sometimes, i think where you stay when you are traveling has a big effect on how you end up feeling about the place. ease of your arrival there can really set the tone, too. but what if your arrival just goes haywire?
as we are nearing our fourth czechaversary now in a couple of weeks, it gets me thinking a lot about our arrival to prague on that cold, mid-november day. such a thrilling feeling to be on the road for months and then have a one-way ticket to a country that you don’t know when you’ll leave (as you might know, i never did). however, the arrival definitely did not go as planned. i am incredibly tempted to use some pretty photo here, perhaps of the tyn church or prague castle, but that would take away from the general feeling of the day, which was by no means a glamorous one.
we traveled by train from berlin hauptbahnhof to praha hlavní nádraží, a line i have taken a few times in my life, a route that always makes me feel happy to ride it. that happiness was wiped off my face when the conductor came to check my ticket and i only had a pdf file of said ticket on my computer. (really stupid of me, yes, i know). he would not even try to scan the computer, instead saying my only choice was to purchase my ticket, at least to the czech border for the premium “buy it on the train” rate. just the cost of berlin to bad schandau was more than triple what i had purchased my original berlin to prague ticket for.
i am all about those ticket deals and i will buy tickets in so much advance to get the lowest prices imaginable. this broke my poor (no really, we had like no money) heart in several places, and i handed him my payment card as i held back tears (which as soon as he left, burst out from within). this whole moving to prague thing was not off to a good start.
fortunately, and i will never forget this, as soon as the czech conductor got on the train at the border, i quickly explained the situation to her, showing her the pdf on the computer, and asked if i had to buy another ticket – she said no. first sign that i knew i would like it here.
i thought all my troubles were behind me until about twenty minutes after arriving at prague’s main train station (hlavní nádraží). our contact, that was supposed to meet us near the taxi stand, was nowhere to be seen. after an hour and a half of waiting and some frantic phone calls, she arrived. turns out, we had been waiting in the wrong spot. our contact actually had been at the platform but finally, gave up and went home. i had received so many emails that week about where to wait if you are arriving from the airport or train station and i had mixed up the meeting points. so much relief, but my terrible travel day limits were pushed to the near limit that day.
on the taxi ride to vysočanská, where we would live for the next month, our taxi flew through the dark main streets of prague like a bat out of hell, cutting off a tram one point and inciting angry bells. glowing lights of storefronts and street lamps shone in one big blur; all of it seeming a touch familiar but mostly steeped with that exciting, unfamiliarity of a new city.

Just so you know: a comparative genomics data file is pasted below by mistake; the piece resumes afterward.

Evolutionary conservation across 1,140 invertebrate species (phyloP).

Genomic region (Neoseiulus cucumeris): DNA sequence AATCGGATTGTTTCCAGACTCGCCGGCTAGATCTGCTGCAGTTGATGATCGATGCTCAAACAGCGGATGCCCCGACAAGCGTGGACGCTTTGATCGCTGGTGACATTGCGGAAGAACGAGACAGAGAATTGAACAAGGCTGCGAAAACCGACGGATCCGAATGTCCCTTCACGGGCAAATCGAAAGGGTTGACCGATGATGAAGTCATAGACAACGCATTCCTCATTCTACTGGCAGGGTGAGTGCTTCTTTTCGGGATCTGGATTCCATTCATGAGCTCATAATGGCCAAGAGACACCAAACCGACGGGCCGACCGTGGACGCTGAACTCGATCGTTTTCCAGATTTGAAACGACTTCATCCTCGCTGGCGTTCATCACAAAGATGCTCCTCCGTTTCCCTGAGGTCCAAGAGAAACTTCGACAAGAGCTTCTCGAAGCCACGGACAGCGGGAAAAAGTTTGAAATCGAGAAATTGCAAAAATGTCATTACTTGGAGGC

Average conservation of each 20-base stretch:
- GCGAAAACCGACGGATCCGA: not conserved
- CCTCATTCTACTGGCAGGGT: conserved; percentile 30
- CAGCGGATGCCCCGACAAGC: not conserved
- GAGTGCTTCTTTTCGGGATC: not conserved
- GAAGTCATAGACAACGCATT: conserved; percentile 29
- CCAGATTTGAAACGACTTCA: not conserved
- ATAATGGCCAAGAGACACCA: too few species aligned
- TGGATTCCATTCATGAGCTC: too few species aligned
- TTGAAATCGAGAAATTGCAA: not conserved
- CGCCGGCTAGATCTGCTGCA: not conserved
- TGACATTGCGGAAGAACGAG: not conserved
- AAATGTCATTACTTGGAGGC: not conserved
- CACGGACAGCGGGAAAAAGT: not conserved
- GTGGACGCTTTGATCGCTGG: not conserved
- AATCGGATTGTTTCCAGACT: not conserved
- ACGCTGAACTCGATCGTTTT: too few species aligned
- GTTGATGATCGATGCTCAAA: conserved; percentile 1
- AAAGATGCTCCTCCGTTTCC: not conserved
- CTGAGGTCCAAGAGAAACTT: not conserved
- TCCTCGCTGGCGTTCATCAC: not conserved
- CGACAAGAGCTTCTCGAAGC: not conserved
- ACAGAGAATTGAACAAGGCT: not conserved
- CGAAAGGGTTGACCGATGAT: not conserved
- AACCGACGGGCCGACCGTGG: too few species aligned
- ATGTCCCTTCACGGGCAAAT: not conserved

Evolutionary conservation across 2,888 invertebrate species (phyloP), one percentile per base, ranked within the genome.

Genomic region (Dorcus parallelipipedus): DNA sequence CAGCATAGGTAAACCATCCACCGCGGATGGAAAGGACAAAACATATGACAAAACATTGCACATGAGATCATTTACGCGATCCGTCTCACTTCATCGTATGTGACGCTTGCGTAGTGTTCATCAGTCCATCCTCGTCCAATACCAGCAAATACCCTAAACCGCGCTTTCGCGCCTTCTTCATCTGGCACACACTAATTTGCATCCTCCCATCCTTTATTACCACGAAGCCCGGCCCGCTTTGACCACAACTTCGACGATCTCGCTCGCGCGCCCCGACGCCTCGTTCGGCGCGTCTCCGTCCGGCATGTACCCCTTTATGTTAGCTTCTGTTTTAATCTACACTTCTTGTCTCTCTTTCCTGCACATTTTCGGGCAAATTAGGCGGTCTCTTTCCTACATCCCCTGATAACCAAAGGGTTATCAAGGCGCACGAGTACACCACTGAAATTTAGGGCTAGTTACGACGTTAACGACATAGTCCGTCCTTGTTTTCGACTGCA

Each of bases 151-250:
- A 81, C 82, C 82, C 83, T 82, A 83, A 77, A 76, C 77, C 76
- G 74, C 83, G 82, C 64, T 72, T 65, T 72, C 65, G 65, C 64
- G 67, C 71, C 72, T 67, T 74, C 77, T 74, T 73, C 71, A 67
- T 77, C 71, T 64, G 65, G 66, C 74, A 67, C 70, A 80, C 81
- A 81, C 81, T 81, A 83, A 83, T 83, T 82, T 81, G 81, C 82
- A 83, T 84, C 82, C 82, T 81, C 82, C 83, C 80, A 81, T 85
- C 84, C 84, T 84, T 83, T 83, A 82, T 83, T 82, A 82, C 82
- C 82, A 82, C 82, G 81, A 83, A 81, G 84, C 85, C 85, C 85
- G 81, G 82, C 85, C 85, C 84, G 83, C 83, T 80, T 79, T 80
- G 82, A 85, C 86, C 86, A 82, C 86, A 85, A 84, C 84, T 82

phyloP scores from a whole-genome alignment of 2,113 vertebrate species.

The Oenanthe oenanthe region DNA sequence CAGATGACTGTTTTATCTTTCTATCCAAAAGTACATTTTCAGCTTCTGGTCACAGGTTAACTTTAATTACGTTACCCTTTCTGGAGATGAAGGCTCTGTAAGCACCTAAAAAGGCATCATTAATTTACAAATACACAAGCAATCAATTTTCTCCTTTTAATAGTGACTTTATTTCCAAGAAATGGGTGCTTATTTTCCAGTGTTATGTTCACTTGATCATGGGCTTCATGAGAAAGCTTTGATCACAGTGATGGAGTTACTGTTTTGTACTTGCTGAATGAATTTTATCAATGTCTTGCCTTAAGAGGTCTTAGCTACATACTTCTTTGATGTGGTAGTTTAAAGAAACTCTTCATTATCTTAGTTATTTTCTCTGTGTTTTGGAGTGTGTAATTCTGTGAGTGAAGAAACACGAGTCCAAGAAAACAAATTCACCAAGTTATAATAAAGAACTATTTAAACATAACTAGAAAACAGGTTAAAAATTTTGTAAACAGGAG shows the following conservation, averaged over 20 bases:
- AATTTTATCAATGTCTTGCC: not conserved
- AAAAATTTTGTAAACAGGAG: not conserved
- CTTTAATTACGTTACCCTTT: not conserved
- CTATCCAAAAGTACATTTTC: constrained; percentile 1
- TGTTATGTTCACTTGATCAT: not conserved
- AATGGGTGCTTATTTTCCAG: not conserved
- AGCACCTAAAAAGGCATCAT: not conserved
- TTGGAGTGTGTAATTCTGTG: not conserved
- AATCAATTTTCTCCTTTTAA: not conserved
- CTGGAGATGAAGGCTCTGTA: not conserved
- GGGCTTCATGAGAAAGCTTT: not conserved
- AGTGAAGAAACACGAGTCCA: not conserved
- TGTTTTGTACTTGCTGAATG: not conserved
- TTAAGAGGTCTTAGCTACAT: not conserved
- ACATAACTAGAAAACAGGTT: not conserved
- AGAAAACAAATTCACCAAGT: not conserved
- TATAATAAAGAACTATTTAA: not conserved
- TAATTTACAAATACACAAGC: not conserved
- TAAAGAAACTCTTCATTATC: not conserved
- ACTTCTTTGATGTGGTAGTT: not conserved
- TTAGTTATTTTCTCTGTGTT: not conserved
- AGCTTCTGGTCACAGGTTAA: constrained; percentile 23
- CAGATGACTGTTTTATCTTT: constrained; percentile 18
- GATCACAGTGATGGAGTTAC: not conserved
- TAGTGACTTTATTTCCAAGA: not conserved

we arrived to our new flat, and i cannot tell you what feelings came over me, a few minutes after we bid our contact goodbye and i sat on the bed to catch my breath. here we were in lord-knows-where prague, where we will be for the indefinite future. alex, my husband, was undergoing his own personal thought-storm, i later found out, of “where did i let her take me?” vysočanská isn’t exactly old town prague – the view from our — floor flat looked directly out at a gigantic dirt field and abandoned factory building. it is the real thing! alex had never been to the czech republic before, and for all he knew, i just took him to the hidden wilds of eastern europe.
the first thing we did in the czech republic was set out to find food, so the first place we found was an asian restaurant near the vysočanská metro stop. it was, as we would later know, just generic shopping center asian cuisine, but it was something. while we ate, i realized i knew nary a word of czech. as the end of the meal neared, i started feeling embarrassed. how do i even say please? thank you? we ended up tipping a huge percentage of what the meal actually cost (by accident) because the czech koruna was still a total mystery. our waiter’s eyes were wide with confusion, and possibly happiness.
then, before coming “home” and collapsing we made a quick stop at galerie fenix, where the nearest shopping center was that contained a supermarket (the worst billa known to man). we should have just gone back to the flat (too much excitement for one day) but we had to struggle through obtaining at least some basic groceries.
i have had far better arrivals – if you are really looking for a perfect arrival story, i would probably point to our touch-down to santorini last year, being whisked away to imerovigli and fed one of the most delicious greek breakfasts while we waited for our room to be cleaned. you can go check out that story if you’re interested, but this particular imperfect story is one i often think about this time of year. it marks just how far we have come, and reminds me of that feeling of pure adventure, embarking on a new life in central europe.